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The Old Missions of California

HE very soul of romance was woven into the great adventure which brought the white man's civilization to the Western shores of America. And it is in California that the soul of this soul burst into flower.

When the Franciscan Mission Fathers arrived at San Diego in the year 1769 our California of today stretched before them a thousand miles of desert. It was a beautiful desert, but for the purposes of civilized man it was the desolation of a wilderness.

This wonderful body of trained Franciscan missionaries who came from Spain up through the mysterious Mexican Peninsula to the bright shores of the Bay of San Diego wrought upon the desert with magical hands. They took an idle race and put it to work--a useless race that

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they made useful in the world, a naked race and they clothed it, a hungry race and they fed it, a heathen race that they lifted up into the great white glory of God. When the vast chain of twenty-one Missions were at last completed through the toiling and patient years, California was the happiest land the world has ever known. There was peace and plenty, and hospitality became a religion. The great oaken doors of the Missions swung inward with welcome to whomsoever might come. In those days a man might travel from San Diego to Sonoma, a distance of seven hundred miles, without a penny in his pocket and never lack for shelter at night or food by day.

It was around the old Missions that the colorful social life of the early Spanish inhabitants centered. Song and laughter filled the sunny mornings. There was feasting and music, the strum of guitars and the click of castanets under the low hanging moons. Toil was easy and the burden of existence light. It was a sheer Utopia. Nothing like it ever existed before, nor has any approach to it existed since.

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And yet the dream was not without difficulties for those who wrought it. It was no small achievement to make a desert blossom as the rose and to make so many blades of grass grow where none grew before. To look back upon it now is like looking upon a beautiful play upon a stage harmonized to the ear and eye and which those who see and hear accept so happily but without a thought of the patient effort that was behind it all.

When one looks back upon the achievement of the establishment of the Franciscan Missions in California it is almost unbelievable that so many difficulties were overcome and so many obstacles conquered.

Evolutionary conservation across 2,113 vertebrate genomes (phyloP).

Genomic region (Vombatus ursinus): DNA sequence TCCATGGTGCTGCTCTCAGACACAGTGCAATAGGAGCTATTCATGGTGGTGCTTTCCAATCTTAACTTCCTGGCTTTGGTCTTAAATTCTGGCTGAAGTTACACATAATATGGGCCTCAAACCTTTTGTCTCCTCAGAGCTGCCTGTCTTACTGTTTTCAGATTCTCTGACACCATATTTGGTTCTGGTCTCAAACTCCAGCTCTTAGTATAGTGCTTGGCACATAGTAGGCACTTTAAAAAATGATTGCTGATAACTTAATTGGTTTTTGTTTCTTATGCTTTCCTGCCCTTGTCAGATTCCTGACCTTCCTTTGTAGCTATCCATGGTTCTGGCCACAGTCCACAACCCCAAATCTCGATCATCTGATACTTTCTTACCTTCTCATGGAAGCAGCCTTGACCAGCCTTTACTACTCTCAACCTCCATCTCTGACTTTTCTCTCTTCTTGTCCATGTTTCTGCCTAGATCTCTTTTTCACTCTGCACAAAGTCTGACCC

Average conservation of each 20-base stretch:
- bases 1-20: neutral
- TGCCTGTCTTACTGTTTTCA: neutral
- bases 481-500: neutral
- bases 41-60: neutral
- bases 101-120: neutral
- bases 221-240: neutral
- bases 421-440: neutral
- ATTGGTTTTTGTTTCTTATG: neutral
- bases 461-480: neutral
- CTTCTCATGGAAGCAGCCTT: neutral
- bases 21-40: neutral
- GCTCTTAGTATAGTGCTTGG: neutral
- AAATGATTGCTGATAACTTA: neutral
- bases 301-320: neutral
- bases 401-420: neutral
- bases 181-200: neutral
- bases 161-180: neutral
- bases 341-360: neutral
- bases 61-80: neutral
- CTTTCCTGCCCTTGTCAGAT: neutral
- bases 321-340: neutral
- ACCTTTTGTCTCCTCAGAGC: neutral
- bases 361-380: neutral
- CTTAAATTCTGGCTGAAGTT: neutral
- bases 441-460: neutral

The first great difficulty that presented itself to the Padres was that in the different localities between San Diego and San Francisco the Indian tribes spoke different tongues. It was necessary then to establish a common language so that the natives of one place could converse and have intercourse
with those of another place. And so the Padres set themselves to work to teach the Indians to speak the Spanish language. This they accomplished, and the Indians of California to this day are familiar with the musical tongue of Castile. Not only

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did they teach them to speak Spanish, but they taught them to read it and to write it.

I think perhaps the least difficult task was the conversion of the Indians to Christianity. They really had no religion of their own as other savage peoples have had, and it appears that they willingly and even eagerly accepted the glamorous creed of Christianity. Anyhow, it is a fact that the whole race in California was Christianized. And the remnant of the race that still exists will be found by whoever goes among them to be very staunch Christians.

The miracle of inducing the California Indians to work was fully achieved. The proof of it is the chain of twenty-one Mission establishments which were erected and fashioned in beautiful architecture, and which now, alas, lie in ruins between San Diego's Harbor of the Sun and the peaceful and beautiful Sonoma in the Valley of the Seven Moons.

The Mission Fathers while being primarily missionaries burning with zeal for the conversion of the heathen Indians to the faith of Christianity, were essentially practical men. And so they

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taught the natives to till the fields, to tend their flocks and to work with marvelous skill at fifty-four different European trades. This race that had lived idle and useless in a fruitful land was evolved by their patient and loving teachers into skilled and useful people. The granaries of the Missions were bursting with plenty, numberless sheep and cattle roamed the shining hills and valleys, the land was vibrant with the ring of the anvil and the whirr of looms. Every Mission was a manual training school where the trades were taught and where the women became skilled in weaving and all the domestic arts. Even the finer things of life were taught to them. Music, painting and sculpture came to be among their achievements and accomplishments.

There is a great deal of mis-information concerning the collapse of this great dream. Many